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Heart Rhythm. 2004 May;1(1):3-11.

Remodeling of myocyte gap junctions in arrhythmogenic right ventricular cardiomyopathy due to a deletion in plakoglobin (Naxos disease).

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  • 1Department of Pathology and Center for Cardiovascular Research, Washington University School of Medicine, St. Louis, Missouri 63100, USA.

Abstract

OBJECTIVES:

We tested the hypothesis that defective interactions between adhesion junctions and the cytoskeleton caused by the plakoglobin mutation in Naxos disease lead to remodeling of gap junctions and altered expression of the major gap junction protein, connexin43.

BACKGROUND:

Naxos disease, a recessive form of arrhythmogenic right ventricular cardiomyopathy, is associated with a high incidence of arrhythmias and sudden cardiac death. Naxos disease is caused by a mutation in plakoglobin, a protein that links cell-cell adhesion molecules to the cytoskeleton.

METHODS:

Myocardial expression of connexin43 and other intercellular junction proteins was characterized in 4 patients with Naxos disease. Immunohistochemistry was performed in all 4 patients, and immunoblotting and electron microscopy were performed in 1 patient who died in childhood before overt arrhythmogenic right ventricular cardiomyopathy had developed.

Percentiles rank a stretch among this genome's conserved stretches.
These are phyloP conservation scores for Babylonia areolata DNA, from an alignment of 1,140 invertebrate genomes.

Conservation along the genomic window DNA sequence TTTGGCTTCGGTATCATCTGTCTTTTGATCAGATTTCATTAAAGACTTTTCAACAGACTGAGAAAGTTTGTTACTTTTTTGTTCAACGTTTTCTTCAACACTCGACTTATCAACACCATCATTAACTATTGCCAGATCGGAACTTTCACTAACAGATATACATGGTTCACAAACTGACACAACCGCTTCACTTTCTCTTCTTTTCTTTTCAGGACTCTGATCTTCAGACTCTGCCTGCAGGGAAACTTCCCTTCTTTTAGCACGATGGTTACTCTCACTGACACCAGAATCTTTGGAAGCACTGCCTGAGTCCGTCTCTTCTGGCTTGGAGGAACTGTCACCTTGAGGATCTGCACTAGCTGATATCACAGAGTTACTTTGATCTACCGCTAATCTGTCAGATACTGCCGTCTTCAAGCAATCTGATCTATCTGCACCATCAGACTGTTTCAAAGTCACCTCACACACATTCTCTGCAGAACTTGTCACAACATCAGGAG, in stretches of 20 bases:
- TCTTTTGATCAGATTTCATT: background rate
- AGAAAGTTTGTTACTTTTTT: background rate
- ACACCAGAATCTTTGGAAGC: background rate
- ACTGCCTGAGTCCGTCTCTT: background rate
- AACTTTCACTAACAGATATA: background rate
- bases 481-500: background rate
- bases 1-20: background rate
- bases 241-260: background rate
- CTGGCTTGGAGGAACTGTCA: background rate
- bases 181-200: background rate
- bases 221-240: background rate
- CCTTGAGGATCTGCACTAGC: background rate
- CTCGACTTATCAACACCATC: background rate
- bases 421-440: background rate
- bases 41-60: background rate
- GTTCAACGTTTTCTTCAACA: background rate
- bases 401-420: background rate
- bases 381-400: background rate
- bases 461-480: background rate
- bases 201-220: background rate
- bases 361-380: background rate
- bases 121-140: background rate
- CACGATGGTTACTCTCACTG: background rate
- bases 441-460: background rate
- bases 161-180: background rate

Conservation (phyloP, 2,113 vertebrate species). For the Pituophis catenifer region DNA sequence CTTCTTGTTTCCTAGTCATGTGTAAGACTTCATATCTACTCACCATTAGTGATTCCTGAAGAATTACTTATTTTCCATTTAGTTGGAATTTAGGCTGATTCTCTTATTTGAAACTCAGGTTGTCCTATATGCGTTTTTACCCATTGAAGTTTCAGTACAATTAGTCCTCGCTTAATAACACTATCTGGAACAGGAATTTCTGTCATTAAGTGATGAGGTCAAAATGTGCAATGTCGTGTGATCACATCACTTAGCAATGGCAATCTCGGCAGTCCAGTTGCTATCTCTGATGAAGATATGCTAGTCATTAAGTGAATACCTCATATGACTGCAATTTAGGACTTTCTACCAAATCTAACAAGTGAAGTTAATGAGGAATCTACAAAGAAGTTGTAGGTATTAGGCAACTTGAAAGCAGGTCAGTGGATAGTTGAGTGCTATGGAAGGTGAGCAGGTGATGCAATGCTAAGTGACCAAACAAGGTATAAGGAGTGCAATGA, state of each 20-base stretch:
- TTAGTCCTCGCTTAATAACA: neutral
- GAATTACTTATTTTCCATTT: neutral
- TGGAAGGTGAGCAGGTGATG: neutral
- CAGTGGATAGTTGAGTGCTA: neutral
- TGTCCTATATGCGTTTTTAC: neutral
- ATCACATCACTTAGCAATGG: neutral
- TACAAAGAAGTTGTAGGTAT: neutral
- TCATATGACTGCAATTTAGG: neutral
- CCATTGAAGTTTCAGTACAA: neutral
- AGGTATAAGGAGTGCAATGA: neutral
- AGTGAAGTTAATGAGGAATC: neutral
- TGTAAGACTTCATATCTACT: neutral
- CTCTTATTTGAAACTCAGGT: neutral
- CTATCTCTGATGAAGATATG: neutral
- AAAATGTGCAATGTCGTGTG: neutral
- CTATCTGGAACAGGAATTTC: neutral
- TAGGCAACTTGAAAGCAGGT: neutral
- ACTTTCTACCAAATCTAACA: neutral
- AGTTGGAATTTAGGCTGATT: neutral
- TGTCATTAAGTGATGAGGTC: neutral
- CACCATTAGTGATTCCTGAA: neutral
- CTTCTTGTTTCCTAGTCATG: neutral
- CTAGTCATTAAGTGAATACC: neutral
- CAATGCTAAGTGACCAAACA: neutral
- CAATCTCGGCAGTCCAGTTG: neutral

RESULTS:

Connexin43 expression at intercellular junctions was reduced significantly in both right and left ventricles in all patients with Naxos disease. Electron microscopy revealed smaller and fewer gap junctions interconnecting ventricular myocytes. Mutant plakoglobin was expressed but failed to localize normally at intercellular junctions. Localization of N-cadherin, alpha- and beta-catenins, plakophilin-2, desmoplakin-1, and desmocollin-2 at intercalated disks appeared normal.

CONCLUSIONS:

Remodeling of gap junctions occurs early in Naxos disease, presumably because of abnormal linkage between mechanical junctions and the cytoskeleton. Gap junction remodeling may produce a coupling defect which, combined with the subsequent development of pathologic changes in myocardium, could contribute to a highly arrhythmogenic substrate and enhance the risk of sudden death in Naxos disease.

PMID:
15851108
DOI:
10.1016/j.hrthm.2004.01.001
[PubMed - indexed for MEDLINE]
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